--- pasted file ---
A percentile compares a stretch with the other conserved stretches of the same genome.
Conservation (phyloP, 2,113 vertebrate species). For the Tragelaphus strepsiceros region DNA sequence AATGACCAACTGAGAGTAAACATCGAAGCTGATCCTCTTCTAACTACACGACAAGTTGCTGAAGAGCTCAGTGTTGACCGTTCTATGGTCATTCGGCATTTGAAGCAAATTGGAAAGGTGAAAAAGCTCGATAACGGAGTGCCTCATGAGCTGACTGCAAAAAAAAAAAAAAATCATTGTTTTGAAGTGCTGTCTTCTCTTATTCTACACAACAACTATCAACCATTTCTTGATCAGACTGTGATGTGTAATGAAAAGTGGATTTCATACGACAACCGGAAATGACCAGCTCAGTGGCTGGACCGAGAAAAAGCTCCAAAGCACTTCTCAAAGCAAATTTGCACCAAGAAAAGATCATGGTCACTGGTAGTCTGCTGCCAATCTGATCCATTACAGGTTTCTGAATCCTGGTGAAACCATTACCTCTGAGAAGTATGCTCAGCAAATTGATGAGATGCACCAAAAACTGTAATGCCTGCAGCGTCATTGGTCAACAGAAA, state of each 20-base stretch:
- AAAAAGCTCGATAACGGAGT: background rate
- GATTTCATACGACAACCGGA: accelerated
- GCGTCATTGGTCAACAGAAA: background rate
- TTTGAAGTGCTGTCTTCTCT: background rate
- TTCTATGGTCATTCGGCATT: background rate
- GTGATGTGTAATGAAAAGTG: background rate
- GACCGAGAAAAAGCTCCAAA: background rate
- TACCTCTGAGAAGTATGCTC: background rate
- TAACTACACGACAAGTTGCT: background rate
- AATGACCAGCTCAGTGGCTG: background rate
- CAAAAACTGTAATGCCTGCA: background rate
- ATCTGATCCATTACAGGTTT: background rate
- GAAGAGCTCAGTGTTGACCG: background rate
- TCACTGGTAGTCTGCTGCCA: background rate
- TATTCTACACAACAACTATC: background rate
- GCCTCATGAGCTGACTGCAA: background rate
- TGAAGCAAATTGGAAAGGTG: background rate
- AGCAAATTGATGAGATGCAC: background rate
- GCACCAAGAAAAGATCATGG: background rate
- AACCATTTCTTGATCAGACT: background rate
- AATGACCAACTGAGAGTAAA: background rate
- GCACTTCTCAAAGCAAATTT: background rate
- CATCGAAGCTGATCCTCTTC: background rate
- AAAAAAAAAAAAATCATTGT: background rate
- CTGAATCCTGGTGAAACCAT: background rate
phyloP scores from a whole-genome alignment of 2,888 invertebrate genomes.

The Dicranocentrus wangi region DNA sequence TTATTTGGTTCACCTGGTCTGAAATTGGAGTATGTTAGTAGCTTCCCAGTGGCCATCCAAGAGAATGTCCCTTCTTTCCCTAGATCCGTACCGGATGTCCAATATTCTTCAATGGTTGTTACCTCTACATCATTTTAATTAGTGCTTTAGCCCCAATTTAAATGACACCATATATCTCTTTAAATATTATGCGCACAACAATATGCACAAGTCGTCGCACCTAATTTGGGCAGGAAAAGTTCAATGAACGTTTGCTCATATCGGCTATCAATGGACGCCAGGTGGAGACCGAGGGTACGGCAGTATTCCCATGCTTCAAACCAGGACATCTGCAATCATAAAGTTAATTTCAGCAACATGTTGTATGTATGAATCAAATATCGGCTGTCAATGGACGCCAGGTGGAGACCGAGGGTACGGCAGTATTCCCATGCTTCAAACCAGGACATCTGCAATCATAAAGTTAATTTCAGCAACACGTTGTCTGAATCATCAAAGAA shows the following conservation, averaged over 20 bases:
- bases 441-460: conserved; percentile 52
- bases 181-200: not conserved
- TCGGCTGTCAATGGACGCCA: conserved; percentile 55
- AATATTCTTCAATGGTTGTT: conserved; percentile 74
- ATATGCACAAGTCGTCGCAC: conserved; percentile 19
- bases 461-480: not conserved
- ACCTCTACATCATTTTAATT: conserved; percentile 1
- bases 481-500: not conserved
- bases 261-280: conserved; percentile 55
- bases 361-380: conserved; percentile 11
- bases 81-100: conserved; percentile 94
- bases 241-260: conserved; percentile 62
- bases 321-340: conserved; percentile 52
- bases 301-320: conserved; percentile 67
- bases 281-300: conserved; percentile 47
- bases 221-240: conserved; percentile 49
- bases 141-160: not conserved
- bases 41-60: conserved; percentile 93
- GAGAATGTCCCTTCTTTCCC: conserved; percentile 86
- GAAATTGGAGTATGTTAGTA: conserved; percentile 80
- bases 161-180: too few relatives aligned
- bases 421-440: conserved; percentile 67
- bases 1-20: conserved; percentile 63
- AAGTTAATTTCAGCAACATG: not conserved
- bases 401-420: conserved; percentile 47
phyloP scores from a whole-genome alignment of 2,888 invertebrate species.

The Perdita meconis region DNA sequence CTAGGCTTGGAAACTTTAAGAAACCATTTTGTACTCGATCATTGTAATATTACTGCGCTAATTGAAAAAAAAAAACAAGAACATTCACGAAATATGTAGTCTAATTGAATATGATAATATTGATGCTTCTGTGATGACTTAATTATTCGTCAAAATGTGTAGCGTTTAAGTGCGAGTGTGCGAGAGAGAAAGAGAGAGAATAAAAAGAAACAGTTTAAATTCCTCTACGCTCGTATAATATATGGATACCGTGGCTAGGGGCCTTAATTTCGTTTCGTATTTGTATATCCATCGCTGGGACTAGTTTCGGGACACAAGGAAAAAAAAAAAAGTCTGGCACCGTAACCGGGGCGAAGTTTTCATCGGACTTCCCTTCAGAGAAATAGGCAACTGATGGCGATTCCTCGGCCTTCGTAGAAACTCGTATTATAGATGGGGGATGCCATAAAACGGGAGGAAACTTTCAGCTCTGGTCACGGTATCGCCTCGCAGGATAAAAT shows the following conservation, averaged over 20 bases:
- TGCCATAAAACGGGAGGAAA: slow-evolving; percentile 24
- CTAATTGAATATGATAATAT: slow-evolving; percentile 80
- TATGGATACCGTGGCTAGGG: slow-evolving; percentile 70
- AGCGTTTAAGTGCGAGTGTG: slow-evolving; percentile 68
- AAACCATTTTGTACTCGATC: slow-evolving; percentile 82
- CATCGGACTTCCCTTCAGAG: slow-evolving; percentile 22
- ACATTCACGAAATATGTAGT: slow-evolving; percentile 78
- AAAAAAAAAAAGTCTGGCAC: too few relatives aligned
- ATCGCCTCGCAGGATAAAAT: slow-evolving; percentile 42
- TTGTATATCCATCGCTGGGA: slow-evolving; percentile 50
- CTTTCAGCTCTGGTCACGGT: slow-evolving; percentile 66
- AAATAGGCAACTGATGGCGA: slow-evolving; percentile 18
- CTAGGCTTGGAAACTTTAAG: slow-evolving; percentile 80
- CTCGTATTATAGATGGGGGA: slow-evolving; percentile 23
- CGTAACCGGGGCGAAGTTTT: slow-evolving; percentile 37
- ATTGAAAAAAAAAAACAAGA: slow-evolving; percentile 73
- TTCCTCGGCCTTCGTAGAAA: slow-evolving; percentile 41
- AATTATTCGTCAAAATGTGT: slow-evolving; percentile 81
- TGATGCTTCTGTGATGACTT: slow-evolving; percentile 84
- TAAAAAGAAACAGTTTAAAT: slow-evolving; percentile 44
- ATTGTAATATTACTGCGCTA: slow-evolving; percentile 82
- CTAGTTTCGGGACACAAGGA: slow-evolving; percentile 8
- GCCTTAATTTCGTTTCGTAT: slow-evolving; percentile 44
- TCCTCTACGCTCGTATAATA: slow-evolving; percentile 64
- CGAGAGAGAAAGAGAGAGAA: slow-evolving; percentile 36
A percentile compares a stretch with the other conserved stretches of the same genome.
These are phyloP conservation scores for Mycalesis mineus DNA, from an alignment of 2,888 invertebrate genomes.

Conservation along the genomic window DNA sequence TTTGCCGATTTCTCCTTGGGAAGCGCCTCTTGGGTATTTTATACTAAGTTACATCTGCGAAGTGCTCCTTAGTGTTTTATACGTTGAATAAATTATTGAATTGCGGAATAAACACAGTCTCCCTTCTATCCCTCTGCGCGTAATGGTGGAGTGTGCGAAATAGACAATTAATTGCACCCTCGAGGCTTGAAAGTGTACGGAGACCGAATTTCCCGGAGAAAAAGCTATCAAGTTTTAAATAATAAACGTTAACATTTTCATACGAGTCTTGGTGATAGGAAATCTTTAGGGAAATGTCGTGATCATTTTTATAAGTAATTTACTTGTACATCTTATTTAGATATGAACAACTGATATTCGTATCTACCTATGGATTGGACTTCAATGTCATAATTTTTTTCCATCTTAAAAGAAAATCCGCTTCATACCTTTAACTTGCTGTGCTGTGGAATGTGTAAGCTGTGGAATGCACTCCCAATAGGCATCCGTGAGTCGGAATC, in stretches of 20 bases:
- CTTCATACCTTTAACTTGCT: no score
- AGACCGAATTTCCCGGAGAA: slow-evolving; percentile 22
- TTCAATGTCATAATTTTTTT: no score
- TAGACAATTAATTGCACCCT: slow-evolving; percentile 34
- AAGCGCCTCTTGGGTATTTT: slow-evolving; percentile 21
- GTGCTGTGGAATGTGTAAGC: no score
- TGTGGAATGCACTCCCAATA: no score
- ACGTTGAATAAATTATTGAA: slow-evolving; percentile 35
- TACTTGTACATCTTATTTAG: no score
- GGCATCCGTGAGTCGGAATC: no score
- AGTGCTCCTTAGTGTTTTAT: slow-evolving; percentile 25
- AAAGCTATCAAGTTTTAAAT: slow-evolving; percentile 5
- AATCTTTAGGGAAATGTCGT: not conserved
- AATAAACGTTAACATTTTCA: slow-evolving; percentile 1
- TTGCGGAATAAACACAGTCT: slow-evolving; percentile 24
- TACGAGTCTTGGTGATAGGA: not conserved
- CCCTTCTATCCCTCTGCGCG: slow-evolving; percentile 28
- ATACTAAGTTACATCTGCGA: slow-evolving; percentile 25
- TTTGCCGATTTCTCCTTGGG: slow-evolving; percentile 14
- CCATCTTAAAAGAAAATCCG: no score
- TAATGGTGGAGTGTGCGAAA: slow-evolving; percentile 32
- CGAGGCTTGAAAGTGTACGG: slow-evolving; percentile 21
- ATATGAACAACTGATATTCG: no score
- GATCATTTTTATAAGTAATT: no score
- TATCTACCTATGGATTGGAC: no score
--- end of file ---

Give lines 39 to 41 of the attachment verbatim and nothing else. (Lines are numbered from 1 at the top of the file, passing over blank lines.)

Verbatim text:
- bases 361-380: conserved; percentile 11
- bases 81-100: conserved; percentile 94
- bases 241-260: conserved; percentile 62